ManchuCandidate: Well, I was going for the whole opposition to masses-in-the-vernacular thing with the whole Vatican II deal. But your joke works too. (Oh, Mel. Wondrous source of the comedy.)

@chicago bureau:

Re: Gibson.

Whoa. The Ka-ray-zee Eyes are strong with this one.

A phrase comes to mind for dear old Mel regarding his constant slandering of non-Cathaholics and humusekshals from a book he may have read. Something about people throwing stones…

And the last sentence of the story is the most mysterious and foreboding of all:

Since then, he has hosted Britney Spears at his home in Costa Rica, and continued his acting career. He stars in “Edge of Darkness,” scheduled for release later this year.

I was just wondering whether its more fun to pass the afternoon browsing through ebay or craigslist (the pictures in the personals can be interesting), and I think I have my answer, I found not one, but two offers of authentic relics of the True Cross of Christ for sale! Ya don’t get that kinda stuff on Craigslist.

TJ/ From NYT via Daily Beast:

Justice Thomas Opens Up
Being a Supreme Court justice was fun, before all these “rights” came and spoiled the fun. In a meeting with high school students, Justice Clarence Thomas—who usually plays his cards close to his vest—opened up a little about his worldview. The most intriguing moment? When Justice Thomas explained his distaste of “a proliferation of rights.” Thomas, who often portrays himself as a Horatio Alger-type figure who rose to the top of the judicial world through his own dedication, explained that he is repulsed by the notion “that each of us is owed prosperity and a certain standard of living.” Reflecting on the challenges of his job, Thomas said that he can become pretty “morose,” and at times seeks solace in classic speeches and the film Saving Private Ryan.

He went on to wax nostalgic for the days when schoolrooms had a flag and a crucifix, and to ramble incoherently when asked how views of the Constitution have changed since the Civil War.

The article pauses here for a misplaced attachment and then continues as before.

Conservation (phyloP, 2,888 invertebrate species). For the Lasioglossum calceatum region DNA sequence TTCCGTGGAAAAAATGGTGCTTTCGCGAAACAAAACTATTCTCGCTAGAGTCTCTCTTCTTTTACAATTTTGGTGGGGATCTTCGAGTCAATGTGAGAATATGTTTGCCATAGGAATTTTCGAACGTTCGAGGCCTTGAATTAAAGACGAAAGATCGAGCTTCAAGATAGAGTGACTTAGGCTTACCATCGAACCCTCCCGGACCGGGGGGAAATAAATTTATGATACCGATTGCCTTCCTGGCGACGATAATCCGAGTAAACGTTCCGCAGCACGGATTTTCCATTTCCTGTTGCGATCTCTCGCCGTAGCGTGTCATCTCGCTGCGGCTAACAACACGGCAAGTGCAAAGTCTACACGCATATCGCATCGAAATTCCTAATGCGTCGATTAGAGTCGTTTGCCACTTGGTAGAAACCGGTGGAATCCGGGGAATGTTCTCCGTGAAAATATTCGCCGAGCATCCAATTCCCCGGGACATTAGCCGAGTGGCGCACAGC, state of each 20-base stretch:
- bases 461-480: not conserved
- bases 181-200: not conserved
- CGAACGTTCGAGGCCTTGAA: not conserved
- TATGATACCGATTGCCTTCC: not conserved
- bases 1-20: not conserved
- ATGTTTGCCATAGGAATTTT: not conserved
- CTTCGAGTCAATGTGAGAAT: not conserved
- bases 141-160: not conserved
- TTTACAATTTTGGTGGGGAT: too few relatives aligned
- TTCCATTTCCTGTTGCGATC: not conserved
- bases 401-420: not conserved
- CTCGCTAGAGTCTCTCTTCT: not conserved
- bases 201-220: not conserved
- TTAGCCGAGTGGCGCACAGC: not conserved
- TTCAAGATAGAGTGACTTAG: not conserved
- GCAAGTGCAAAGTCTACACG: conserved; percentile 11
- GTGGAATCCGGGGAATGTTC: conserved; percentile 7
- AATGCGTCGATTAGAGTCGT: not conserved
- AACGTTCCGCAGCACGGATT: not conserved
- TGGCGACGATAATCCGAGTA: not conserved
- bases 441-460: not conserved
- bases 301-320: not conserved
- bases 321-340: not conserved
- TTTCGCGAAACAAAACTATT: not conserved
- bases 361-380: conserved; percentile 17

@Mistress Cynica: Oh, for the lost days of separate drinking fountains.

@Mistress Cynica: Oh! Really? I hope he keeps yammering away. I’m interested to see just how far he takes teh carazee. Dumbass.


Depends on if the het Craigslist personals are more creative than the gay ones, since those are mostly kahk shots (not that there’s anything wrong with that, but how does one sum up one’s personal, authentic, inherent essence and contribution to the world in a kahk shot?).

@Mistress Cynica:

The most shocking moment of all came when one of the students informed Justice Thomas, after his near violent denunciation of Brown vs. Board of Education, that he is, in fact, a black, which he angrily denied and objected to most vociferously.

@Mistress Cynica:

But seriously, whenever I think of the words “incoherent rambling of a senile old psychopath,” I only think of Scalia.

@Original Andrew: I don’t look at the kahks, I don’t want to catch teh gay.

@Mistress Cynica:
What proliferation of rights? I don’t remember that Constitutional Convention.

“that each of us is owed prosperity and a certain standard of living.” I have agree with that to a certain extent, but I mostly see it in the folks he supports, you know, Republicans and who are the folks who think that taxes are for little people and that tax cuts are grand.


Now now, it has been scientifically proven that catching The Ghey is more complicated than that.

It requires an artistically perfect BJ, HJ or RJ–or at the very least–a single kiss, especially one caught on a TMZ camera, in order to cause a permanent, insatiable craving for tha Meat Lover’s Special.


After reading of this latest debacle de Palin, I’m stunned by how much she resembles–no–she is the modern day Monsieur Valenod, the horrifyingly crass, unscrupulous village director from The Red & The Black:

…by utter disregard for all decency and self-respect… Monsieur Valenod had said to the grocers, “Let me have the two greatest fools among you”; to the lawyers, “Show me the two greatest charlatans in your court”; and to the health officers, “Give me your two greatest quacks.” When he had gathered the scum of each class, he had said to them, “Let us carry on the administration together.”

FSM help us, it’s as true today as it was in 1828.

@Original Andrew: I’m feeling like we’re on the cusp of the French Revolution, except Madame Defarge is blogging instead of knitting.